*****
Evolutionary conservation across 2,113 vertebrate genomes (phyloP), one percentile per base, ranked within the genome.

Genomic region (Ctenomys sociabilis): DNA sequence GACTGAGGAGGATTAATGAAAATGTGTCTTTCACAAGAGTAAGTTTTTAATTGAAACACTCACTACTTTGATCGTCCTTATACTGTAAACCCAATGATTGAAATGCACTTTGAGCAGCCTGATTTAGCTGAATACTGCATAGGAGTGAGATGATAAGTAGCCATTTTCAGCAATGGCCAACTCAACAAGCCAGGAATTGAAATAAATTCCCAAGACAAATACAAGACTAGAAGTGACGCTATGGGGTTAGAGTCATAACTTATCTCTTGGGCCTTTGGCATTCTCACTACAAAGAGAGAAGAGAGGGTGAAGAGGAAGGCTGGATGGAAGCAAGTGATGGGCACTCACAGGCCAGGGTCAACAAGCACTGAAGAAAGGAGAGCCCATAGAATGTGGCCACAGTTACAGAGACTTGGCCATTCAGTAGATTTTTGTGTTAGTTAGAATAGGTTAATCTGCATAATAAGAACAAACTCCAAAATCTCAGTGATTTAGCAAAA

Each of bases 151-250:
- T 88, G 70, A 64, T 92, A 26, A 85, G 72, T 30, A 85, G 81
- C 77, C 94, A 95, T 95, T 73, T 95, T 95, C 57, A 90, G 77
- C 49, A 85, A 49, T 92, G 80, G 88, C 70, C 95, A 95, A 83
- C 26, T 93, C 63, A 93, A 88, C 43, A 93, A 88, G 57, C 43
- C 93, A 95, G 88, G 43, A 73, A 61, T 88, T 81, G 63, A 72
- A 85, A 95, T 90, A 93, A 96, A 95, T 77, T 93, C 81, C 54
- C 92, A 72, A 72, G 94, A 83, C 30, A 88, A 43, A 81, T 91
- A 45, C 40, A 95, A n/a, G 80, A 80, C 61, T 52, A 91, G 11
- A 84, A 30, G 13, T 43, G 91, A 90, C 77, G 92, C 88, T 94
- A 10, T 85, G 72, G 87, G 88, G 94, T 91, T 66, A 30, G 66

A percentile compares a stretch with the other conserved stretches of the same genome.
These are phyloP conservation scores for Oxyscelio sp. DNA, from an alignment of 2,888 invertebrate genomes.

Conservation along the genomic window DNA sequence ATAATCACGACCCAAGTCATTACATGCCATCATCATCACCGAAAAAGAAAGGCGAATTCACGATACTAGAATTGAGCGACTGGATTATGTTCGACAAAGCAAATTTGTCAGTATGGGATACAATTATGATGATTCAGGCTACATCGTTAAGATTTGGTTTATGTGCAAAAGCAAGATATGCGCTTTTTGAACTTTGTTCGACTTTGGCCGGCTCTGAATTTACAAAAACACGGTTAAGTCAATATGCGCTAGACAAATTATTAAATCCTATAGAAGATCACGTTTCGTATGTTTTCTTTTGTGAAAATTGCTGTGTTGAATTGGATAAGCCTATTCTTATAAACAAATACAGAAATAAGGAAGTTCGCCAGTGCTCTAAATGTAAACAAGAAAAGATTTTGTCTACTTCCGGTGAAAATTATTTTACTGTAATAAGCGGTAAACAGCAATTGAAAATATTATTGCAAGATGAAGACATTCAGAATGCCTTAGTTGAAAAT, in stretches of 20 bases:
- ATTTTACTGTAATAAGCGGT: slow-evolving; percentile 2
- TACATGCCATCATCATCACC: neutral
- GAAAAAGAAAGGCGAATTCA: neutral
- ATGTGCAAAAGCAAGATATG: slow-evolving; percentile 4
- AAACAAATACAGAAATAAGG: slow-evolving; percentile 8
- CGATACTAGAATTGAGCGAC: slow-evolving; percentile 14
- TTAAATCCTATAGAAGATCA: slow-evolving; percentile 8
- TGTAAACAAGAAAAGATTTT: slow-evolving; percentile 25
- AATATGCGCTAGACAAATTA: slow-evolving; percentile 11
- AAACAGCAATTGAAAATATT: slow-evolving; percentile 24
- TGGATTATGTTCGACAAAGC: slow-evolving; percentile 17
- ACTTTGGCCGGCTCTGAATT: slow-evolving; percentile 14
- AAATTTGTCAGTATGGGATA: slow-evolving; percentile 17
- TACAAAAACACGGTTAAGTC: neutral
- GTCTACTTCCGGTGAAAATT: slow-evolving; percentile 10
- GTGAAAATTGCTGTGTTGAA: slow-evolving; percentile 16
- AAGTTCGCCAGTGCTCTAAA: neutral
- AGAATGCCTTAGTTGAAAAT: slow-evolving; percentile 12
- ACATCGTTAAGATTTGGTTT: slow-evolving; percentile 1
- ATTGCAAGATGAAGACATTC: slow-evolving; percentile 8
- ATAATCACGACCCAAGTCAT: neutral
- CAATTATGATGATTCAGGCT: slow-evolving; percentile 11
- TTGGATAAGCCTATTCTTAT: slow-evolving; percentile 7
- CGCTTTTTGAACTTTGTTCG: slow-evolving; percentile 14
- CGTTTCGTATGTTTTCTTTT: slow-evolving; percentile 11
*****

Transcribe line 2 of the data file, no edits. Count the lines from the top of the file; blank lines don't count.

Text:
Genomic region (Ctenomys sociabilis): DNA sequence GACTGAGGAGGATTAATGAAAATGTGTCTTTCACAAGAGTAAGTTTTTAATTGAAACACTCACTACTTTGATCGTCCTTATACTGTAAACCCAATGATTGAAATGCACTTTGAGCAGCCTGATTTAGCTGAATACTGCATAGGAGTGAGATGATAAGTAGCCATTTTCAGCAATGGCCAACTCAACAAGCCAGGAATTGAAATAAATTCCCAAGACAAATACAAGACTAGAAGTGACGCTATGGGGTTAGAGTCATAACTTATCTCTTGGGCCTTTGGCATTCTCACTACAAAGAGAGAAGAGAGGGTGAAGAGGAAGGCTGGATGGAAGCAAGTGATGGGCACTCACAGGCCAGGGTCAACAAGCACTGAAGAAAGGAGAGCCCATAGAATGTGGCCACAGTTACAGAGACTTGGCCATTCAGTAGATTTTTGTGTTAGTTAGAATAGGTTAATCTGCATAATAAGAACAAACTCCAAAATCTCAGTGATTTAGCAAAA